A talented artist borrowed some money from us. He couldn’t repay it, so he offered us some of his work instead. One of his paintings, Rainbow Grass, hangs in our hallway.
It defines my view of the right and left brain at work – our right-brain immersed in creativity while our left-brain frowns in critical judgement.
I’m sad that some neuro-science research has dismissed this as a myth. I’ve now learned that creativity recruits all components of the brain. Still, the painting shows what works in creativity and what doesn’t in critical judgment.
The painter told me he’d completed the work in a few hours. Time had stood still, his brush scurrying over the canvas as if guided by intuition, the shapes, dimensions, and colours choosing themselves — an ethereal experience. Finished, he stood back to survey his work.
He’d painted a little pot next to the larger flower pot of rainbow grass. What a clever idea, he told me, to mirror the rainbow grass in this smaller pot. It sits dead centre in the painting. It’s awful. The brush strokes are stick-like and contrived, the colours are muddy and it’s in complete contrast to the masterful brushwork and lilting hues of the rest of the painting.
This act of painterly sabotage perfectly illustrates creativity and criticism at work — and at war —in one brain. A bit like a PowerPoint presentation.
In a creative state of play, the imagination knows no fetters, submits to curiosity, explores, goes where the path leads it next. There is no right or wrong. But when you start to critique your work, and introduce right and wrong, creativity sputters to a halt.
We guide and activate brainstorms. We inject participants with a revolutionary notion: think permissively; all ideas are good ideas; in this 20-minute free-fall there’s no space for negativity or criticism.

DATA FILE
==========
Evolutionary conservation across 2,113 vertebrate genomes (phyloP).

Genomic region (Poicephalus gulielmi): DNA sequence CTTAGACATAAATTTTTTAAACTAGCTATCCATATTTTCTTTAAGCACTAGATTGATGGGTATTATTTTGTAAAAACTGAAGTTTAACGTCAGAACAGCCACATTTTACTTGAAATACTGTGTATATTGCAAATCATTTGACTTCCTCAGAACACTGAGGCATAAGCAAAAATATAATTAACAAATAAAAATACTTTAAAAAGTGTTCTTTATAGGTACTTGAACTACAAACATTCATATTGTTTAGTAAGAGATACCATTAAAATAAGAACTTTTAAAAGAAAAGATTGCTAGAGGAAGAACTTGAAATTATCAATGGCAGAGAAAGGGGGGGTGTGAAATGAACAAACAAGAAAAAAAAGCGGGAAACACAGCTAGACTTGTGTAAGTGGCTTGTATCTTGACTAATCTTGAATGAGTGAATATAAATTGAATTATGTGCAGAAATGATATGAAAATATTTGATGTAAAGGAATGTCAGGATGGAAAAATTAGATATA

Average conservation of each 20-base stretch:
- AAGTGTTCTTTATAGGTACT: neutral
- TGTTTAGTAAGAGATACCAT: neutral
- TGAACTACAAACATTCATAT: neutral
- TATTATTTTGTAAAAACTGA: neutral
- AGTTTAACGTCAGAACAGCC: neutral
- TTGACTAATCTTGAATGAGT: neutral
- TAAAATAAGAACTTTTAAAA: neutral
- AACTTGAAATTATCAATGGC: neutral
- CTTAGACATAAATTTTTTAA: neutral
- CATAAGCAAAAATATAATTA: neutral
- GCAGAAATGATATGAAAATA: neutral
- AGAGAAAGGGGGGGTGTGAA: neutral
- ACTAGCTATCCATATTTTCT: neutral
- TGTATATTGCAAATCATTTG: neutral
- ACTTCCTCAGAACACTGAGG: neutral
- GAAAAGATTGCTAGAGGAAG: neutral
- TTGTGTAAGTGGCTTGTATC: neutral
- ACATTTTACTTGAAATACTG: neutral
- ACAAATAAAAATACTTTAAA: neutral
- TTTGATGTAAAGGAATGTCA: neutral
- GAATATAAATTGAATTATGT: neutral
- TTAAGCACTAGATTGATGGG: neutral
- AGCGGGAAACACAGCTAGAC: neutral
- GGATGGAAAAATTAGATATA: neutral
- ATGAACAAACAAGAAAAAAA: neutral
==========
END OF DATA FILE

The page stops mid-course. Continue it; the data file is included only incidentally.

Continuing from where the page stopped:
It’s fascinating. In the first five minutes, the ideas trickle. Then, with some encouragement ,a consensual energy and the ideas start flowing. As people start to enthusiastically contribute, the greater the energy, the greater the creativity and innovation. Until . . . someone says, ‘well, that won’t work because . . .’
It is as if a giant extractor fan is switched on sucking the energy and the creativity out of the room in seconds.
Energy of creativity
In the work we do to help people pitch or present based on their purpose-driven stories, we need to harness and sustain the energy of creativity.
It starts haltingly as we explore the context for a communication — the purpose for the work, who they’ll communicate with, and for what intention.
Once folk get into it, like a brainstorm, the energy and creative ideas around how to better communicate why they do what they do for whom start to flow, and this unearths the stories that support the purpose for their work.
We see it all the time. It’s part science and part magic. Because creativity is colourful, entertaining, provocative, energising, and delightful, and stories hold people’s attention.
Play at work
John Cleese says creativity is play at work. You have permission within a defined time and a particular place to engage in something indirectly related to your raison d’etre. Think of a game of tennis, of singing in a choir, or doing yoga.
For this state of play to translate into good communication, we need to put our critical thinking on hold for just a short time. It won’t undermine your insights (facts in context), rather help create an evocative communication around them that excites a response.
If you want to learn how this state of play can benefit your pitch, join us at a PowerPitch training day.